The reverse occurs in a capacitor: the current will be in phase lead toward the voltage


A pure resistor does not phase shift the current

In AC, vectorial sums of the electrical quantities have to done in order to take into account their phase differences.

Impedance

Basic Receivers

 is the argument of the impedance. If the voltage is set at the phase origin ( = 0). The current has a phase shift of ° to the voltage. For a capacitor, the current will have a positive phase shift with the voltage and therefore be in phase lead. For an inductor, the phase difference will be negative, the current therefore being in phase lag.

Pure resistor: the impedance is the value of the resistance.

In the case of capacitors and inductors, it can be noticed that the impedance varies with frequency, because the term (OMEGA) appears.

The value of a capacitor’s capacitance is expressed in farad (F).

For a capacitor, the impedance will be all the lower as frequency is higher and the value of the capacitance is high. its effect is purely reactive.

The value of an inductance is expressed in Henri (H).

The Impedance of an inductor is all the larger as frequency is higher and inductance is higher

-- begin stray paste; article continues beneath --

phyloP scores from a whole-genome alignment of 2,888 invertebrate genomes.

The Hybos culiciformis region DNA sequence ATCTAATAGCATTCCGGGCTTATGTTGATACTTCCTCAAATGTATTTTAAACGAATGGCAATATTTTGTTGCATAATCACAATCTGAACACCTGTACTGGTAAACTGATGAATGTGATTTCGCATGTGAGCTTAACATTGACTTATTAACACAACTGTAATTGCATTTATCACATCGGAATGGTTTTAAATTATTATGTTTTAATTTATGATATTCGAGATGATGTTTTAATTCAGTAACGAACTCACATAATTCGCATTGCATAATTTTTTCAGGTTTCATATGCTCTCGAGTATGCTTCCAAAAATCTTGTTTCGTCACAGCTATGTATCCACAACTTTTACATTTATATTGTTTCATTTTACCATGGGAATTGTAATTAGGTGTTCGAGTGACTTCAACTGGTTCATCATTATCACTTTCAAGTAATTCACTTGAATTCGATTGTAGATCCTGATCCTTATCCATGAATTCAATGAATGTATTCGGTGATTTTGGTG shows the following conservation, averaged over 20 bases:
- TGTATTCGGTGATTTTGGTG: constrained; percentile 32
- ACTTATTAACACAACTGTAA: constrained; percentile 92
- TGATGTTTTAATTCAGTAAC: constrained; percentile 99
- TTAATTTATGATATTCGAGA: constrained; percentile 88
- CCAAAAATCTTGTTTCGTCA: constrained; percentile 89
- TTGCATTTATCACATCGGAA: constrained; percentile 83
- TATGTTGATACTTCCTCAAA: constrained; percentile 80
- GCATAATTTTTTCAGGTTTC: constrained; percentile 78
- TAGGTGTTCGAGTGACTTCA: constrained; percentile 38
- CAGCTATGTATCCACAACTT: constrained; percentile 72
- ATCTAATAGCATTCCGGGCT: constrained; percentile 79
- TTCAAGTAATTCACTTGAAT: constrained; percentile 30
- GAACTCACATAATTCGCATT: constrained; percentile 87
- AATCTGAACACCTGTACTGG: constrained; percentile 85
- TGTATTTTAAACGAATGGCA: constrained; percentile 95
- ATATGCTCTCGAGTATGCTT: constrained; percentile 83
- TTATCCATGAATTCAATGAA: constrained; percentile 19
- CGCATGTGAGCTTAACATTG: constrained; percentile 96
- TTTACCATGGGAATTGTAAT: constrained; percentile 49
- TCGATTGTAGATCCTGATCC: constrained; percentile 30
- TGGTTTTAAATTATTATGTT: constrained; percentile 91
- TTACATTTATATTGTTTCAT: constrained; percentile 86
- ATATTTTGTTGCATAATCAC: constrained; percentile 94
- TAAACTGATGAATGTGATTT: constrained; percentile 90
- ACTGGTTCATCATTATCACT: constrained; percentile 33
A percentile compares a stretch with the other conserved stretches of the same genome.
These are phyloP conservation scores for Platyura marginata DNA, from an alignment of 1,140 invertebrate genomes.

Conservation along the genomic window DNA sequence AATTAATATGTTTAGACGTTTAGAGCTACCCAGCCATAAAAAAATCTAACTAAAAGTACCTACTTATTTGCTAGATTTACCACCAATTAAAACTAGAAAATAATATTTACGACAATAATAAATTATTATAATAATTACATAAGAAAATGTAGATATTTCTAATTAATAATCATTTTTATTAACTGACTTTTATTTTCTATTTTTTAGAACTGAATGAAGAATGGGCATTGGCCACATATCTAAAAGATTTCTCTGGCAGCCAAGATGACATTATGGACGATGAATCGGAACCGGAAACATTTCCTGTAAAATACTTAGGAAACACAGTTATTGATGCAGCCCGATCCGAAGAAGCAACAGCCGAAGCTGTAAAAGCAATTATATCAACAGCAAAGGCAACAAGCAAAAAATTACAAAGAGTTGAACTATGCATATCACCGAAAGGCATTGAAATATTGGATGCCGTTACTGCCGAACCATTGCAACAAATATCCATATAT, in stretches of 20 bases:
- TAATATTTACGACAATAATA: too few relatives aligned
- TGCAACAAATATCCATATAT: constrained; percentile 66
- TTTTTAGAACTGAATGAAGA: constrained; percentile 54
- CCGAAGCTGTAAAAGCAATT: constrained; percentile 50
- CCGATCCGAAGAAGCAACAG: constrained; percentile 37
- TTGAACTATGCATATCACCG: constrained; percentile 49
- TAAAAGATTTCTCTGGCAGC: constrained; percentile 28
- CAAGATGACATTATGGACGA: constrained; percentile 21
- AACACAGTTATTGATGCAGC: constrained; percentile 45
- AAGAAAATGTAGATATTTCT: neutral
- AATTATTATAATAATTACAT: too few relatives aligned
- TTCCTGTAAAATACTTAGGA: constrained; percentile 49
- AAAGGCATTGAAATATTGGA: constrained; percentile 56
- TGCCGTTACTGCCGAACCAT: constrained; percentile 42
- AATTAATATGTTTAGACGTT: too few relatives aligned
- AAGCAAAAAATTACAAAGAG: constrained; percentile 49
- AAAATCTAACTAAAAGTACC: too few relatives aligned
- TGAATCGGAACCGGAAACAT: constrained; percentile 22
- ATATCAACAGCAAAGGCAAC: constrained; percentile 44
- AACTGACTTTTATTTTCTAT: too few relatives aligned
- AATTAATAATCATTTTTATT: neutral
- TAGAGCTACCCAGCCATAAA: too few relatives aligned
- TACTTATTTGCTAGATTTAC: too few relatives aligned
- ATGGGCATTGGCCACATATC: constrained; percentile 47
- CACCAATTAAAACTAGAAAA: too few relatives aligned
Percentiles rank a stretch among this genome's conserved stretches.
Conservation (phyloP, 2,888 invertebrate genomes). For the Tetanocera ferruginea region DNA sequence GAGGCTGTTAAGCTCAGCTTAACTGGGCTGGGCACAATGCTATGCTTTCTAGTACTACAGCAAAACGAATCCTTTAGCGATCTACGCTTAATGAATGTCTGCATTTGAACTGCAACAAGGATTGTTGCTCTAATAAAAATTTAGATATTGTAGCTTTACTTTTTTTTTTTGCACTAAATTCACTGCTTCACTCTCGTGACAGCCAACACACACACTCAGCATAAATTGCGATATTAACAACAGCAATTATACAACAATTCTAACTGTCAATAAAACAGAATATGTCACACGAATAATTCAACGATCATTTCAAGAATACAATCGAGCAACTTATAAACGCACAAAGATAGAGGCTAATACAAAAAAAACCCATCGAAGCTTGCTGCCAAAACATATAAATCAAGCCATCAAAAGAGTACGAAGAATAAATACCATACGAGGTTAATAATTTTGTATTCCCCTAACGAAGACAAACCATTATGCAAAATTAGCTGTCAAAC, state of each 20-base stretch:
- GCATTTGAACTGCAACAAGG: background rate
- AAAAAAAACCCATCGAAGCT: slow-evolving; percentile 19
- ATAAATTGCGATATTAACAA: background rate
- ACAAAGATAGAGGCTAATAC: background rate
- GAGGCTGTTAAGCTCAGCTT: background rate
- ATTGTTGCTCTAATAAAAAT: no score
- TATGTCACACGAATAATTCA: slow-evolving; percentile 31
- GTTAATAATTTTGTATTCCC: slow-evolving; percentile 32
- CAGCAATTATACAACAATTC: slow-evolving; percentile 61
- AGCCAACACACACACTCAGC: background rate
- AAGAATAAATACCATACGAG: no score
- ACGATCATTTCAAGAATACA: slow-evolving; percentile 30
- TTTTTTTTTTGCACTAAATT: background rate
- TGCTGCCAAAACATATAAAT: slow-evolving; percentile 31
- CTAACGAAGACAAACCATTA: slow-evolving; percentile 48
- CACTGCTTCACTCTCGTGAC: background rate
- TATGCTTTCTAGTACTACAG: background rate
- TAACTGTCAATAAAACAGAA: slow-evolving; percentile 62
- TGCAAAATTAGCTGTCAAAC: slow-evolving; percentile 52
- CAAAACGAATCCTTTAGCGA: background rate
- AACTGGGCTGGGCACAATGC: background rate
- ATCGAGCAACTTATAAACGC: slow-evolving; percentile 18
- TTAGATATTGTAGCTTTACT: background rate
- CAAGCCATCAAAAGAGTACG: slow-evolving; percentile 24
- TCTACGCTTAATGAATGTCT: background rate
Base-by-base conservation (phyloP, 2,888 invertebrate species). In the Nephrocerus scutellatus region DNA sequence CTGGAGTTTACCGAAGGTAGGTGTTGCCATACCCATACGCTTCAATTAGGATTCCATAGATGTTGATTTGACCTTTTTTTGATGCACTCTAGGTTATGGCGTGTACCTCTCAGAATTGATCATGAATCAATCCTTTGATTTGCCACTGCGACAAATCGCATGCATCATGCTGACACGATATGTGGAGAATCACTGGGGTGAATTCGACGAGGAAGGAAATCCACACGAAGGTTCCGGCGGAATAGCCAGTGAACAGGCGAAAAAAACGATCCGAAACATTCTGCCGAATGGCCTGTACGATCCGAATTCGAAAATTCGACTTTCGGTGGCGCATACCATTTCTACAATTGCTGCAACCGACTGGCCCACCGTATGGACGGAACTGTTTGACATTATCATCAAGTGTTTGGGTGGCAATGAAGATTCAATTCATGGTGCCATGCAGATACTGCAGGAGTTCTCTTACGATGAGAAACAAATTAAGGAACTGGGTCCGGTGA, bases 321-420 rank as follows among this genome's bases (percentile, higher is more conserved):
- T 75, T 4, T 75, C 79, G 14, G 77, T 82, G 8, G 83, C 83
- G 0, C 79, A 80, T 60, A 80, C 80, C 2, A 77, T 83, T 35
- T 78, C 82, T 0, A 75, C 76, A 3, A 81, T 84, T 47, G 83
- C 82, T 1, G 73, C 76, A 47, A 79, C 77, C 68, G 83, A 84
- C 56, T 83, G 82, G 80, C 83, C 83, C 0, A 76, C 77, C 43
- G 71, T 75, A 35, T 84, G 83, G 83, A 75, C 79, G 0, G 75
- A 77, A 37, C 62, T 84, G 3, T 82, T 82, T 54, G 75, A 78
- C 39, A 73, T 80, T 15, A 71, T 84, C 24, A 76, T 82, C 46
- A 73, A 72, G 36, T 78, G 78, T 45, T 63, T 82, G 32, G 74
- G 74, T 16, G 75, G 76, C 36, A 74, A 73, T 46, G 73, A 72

Perfect capacitor and inductor have only one reactive impedance and the current is 90° phase shifted.

Ohm’s law of AC

The formula as it is presented, does not show the phase differences. It supplies information only about the effective values.
The impedance Z can be a coil, a capacitor, a resistor or a combination of the three.

Example circuit

The current I is in-phase with Ur, in lag quadrature with UL and in °- phase lag toward U

Power

Active Power

It can be noticed that for a given voltage and current, the active power is maximum when cos  = 1 or  = 0.

By re-working on the previous RL circuit, It can be noticed that the inductive component does not consume any active power
It is the power produced by the part of the current in-phase with the voltage

Reactive Power

The reactive power is consumed by the circuits that have an inductive character, for the magnetization of these circuits.
On the other hand, it is provided by the receivers including a capacitive component.

It is not transformed into output power (mechanical, heat) and causes the circulation of an additional current in the lines. These lines must be able to carry this current.

So, if the reactive power becomes too important toward the active power, it will be necessary to oversize the lines, the transformers for a same active power, which is useless

This power in the lines have to be composated to the maximum, i.e. it is necessary to have the best cos . A common value for cos  is at least 0,03

In this circuit, there is only an inductive component which is involved in reactive energy.

Q is positive because a coil consume reactive energy unlike the capacitor which provides
it.